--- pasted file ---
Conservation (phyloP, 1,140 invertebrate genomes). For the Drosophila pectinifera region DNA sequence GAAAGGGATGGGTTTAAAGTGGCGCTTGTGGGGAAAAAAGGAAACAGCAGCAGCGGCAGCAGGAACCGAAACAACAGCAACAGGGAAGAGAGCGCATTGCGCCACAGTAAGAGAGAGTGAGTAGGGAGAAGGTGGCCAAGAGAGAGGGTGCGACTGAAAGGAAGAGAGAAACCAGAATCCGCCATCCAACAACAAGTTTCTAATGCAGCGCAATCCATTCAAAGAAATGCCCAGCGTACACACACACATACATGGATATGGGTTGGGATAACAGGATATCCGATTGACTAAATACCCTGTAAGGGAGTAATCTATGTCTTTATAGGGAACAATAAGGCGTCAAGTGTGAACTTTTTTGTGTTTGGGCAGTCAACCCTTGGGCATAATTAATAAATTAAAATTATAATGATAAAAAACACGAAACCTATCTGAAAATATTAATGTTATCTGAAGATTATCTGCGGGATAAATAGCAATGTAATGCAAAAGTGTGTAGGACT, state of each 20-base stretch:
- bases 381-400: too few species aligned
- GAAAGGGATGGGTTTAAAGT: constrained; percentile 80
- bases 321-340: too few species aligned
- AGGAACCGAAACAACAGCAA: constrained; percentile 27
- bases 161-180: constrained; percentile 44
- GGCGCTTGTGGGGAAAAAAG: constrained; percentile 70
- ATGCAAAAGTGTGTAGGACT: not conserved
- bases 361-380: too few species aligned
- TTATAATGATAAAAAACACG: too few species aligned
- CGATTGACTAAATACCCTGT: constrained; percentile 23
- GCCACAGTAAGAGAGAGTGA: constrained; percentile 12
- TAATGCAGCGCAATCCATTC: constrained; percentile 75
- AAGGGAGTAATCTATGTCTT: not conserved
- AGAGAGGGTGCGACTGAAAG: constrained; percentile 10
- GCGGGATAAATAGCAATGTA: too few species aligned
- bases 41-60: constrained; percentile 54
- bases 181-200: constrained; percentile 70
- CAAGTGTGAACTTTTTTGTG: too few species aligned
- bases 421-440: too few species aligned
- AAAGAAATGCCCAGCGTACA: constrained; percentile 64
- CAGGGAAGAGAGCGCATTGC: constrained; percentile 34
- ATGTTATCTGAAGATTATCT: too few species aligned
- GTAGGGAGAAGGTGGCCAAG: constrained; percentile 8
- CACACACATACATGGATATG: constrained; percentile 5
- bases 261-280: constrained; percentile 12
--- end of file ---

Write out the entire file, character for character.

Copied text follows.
Conservation (phyloP, 1,140 invertebrate genomes). For the Drosophila pectinifera region DNA sequence GAAAGGGATGGGTTTAAAGTGGCGCTTGTGGGGAAAAAAGGAAACAGCAGCAGCGGCAGCAGGAACCGAAACAACAGCAACAGGGAAGAGAGCGCATTGCGCCACAGTAAGAGAGAGTGAGTAGGGAGAAGGTGGCCAAGAGAGAGGGTGCGACTGAAAGGAAGAGAGAAACCAGAATCCGCCATCCAACAACAAGTTTCTAATGCAGCGCAATCCATTCAAAGAAATGCCCAGCGTACACACACACATACATGGATATGGGTTGGGATAACAGGATATCCGATTGACTAAATACCCTGTAAGGGAGTAATCTATGTCTTTATAGGGAACAATAAGGCGTCAAGTGTGAACTTTTTTGTGTTTGGGCAGTCAACCCTTGGGCATAATTAATAAATTAAAATTATAATGATAAAAAACACGAAACCTATCTGAAAATATTAATGTTATCTGAAGATTATCTGCGGGATAAATAGCAATGTAATGCAAAAGTGTGTAGGACT, state of each 20-base stretch:
- bases 381-400: too few species aligned
- GAAAGGGATGGGTTTAAAGT: constrained; percentile 80
- bases 321-340: too few species aligned
- AGGAACCGAAACAACAGCAA: constrained; percentile 27
- bases 161-180: constrained; percentile 44
- GGCGCTTGTGGGGAAAAAAG: constrained; percentile 70
- ATGCAAAAGTGTGTAGGACT: not conserved
- bases 361-380: too few species aligned
- TTATAATGATAAAAAACACG: too few species aligned
- CGATTGACTAAATACCCTGT: constrained; percentile 23
- GCCACAGTAAGAGAGAGTGA: constrained; percentile 12
- TAATGCAGCGCAATCCATTC: constrained; percentile 75
- AAGGGAGTAATCTATGTCTT: not conserved
- AGAGAGGGTGCGACTGAAAG: constrained; percentile 10
- GCGGGATAAATAGCAATGTA: too few species aligned
- bases 41-60: constrained; percentile 54
- bases 181-200: constrained; percentile 70
- CAAGTGTGAACTTTTTTGTG: too few species aligned
- bases 421-440: too few species aligned
- AAAGAAATGCCCAGCGTACA: constrained; percentile 64
- CAGGGAAGAGAGCGCATTGC: constrained; percentile 34
- ATGTTATCTGAAGATTATCT: too few species aligned
- GTAGGGAGAAGGTGGCCAAG: constrained; percentile 8
- CACACACATACATGGATATG: constrained; percentile 5
- bases 261-280: constrained; percentile 12